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Pictures with Astronomers

Over the years, I have had the privilege of working with many well-known (and not so well-known) astronomers in doing education and outreach. I was particularly fortunate in my association with the officers and board of the Astronomical Society of the Pacific, especially during my 14-year tenure as the Society’s Executive Director. Here are a few pictures of scientists I have worked with during my career.


Bart Bok’s work allowed us to trace the structure of the Milky Way Galaxy more clearly. And, the dark knots of raw material where stars form are called Bok globules in his honor. He had a wicked sense of humor, served on the Board of the Astronomical Society of the Pacific (ASP), and was a great supporter of our work in astronomy outreach. I got to know him only late in his life, but even then, his energy and enthusiasm seemed enough for two people.


Tycho Brahe and Johannes Kepler need no introduction, and I am appropriately dwarfed by them in this photo taken by my son while we were in Prague.



Michael Brown is the leader of the teams who have discovered many of the larger members of the Kuiper Belt, the zone of icy bodies beyond Neptune. He was also a participant in Project ASTRO while he was a graduate student at the University of California, at Berkeley. He has given a number of talks in events and lecture series I have hosted and is a wonderful story teller. That the newly discovered dwarf planets have names connected with mythologies of non-western cultures is because Dr. Brown made a conscious effort to be more inclusive.



Frank Drake, the great pioneer in the scientific search for intelligent life among the stars, served as President of the ASP during its centennial. We worked together on planning a series of events. Frank also was instrumental in nominating me for the SETI Institute board on which I have had the pleasure of serving for many year (and for which he was the first President). In 2010, at my request, he updated the story of how he came up with the Drake Equation (to estimate the number of technological civilizations in our Galaxy). You can read the article at: https://astrosociety.org/wp-content/uploads/2013/02/ab2010-46.pdf On the picture you can see us with another SETI pioneer, Jill Tarter, who was for many years the leader of the SETI searches at the Institute (and who, by the way, also coined the term “brown dwarf” for her PhD thesis.)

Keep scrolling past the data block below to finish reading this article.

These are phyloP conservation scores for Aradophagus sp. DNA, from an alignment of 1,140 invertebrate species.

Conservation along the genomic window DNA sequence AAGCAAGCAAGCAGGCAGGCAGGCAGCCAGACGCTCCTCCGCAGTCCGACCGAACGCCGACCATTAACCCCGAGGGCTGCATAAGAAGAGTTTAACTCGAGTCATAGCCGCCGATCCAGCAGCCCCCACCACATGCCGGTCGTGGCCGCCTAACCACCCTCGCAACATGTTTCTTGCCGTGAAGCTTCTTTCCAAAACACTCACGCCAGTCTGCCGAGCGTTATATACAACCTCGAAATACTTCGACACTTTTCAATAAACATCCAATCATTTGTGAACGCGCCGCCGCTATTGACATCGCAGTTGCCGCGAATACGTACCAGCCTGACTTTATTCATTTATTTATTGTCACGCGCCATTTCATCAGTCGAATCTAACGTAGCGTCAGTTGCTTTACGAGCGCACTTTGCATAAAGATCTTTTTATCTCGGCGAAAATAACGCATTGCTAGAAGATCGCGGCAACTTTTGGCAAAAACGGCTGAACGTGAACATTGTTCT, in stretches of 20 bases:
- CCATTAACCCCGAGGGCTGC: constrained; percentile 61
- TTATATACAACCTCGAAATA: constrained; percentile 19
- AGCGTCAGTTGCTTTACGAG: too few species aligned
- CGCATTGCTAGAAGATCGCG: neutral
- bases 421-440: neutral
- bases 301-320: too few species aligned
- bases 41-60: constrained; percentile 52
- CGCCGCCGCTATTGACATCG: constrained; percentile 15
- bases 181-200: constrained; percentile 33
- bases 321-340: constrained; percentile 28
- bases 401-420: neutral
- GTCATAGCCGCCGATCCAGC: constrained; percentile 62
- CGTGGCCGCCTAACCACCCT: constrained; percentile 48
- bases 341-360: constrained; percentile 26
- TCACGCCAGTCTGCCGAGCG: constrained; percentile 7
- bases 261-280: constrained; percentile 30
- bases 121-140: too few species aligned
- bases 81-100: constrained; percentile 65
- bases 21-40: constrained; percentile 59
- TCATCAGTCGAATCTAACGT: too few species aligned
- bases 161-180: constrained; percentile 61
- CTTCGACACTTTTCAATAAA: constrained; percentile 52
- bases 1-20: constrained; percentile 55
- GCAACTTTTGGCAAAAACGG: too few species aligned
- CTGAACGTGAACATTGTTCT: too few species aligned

Debra Fischer is the first woman to have discovered a planet, and the first astronomer to have found evidence for a system of planets around another star. When she was still a graduate student, she was also a volunteer astronomer for Project ASTRO, and has given talks and written material for educational projects I have been involved with. She is now Professor of Astronomy at Yale University and continues to do path-breaking research on extrasolar planets.



John Grunsfeld is affectionately known as the “Hubble repairman,” since he served as an astronaut on three missions to visit the space telescope.   He went to space on five different occasions, has logged more than 58 hours of space-walk time, and has been NASA’s Chief Scientist among other responsibilities.   He has been a special guest and lecturer at several ASP meetings and occasions.



Karl Henize was an astronomer (working on stars and nebulae) and an astronaut. He flew on the Space Shuttle in 1985, while serving as a board member of the Astronomical Society of the Pacific. He offered to take the banner of the Society into space in his personal kit. At that time, the ASP did not have an official banner, but who could resist such an offer? We quickly had one made, and he later presented it to us, having taken it on his successful mission.



James Hesser is one of Canada’s best-known astronomers and was for many years the Director of the Dominion Astrophysical Observatory. In addition to his research, he has been a major force for astronomy education and outreach, and served as the head of the Canadian celebration of the International Year of Astronomy in 2009. He was President of the ASP, and served on the Society’s board and advisory groups for many years. That is where I had the pleasure of getting to know him.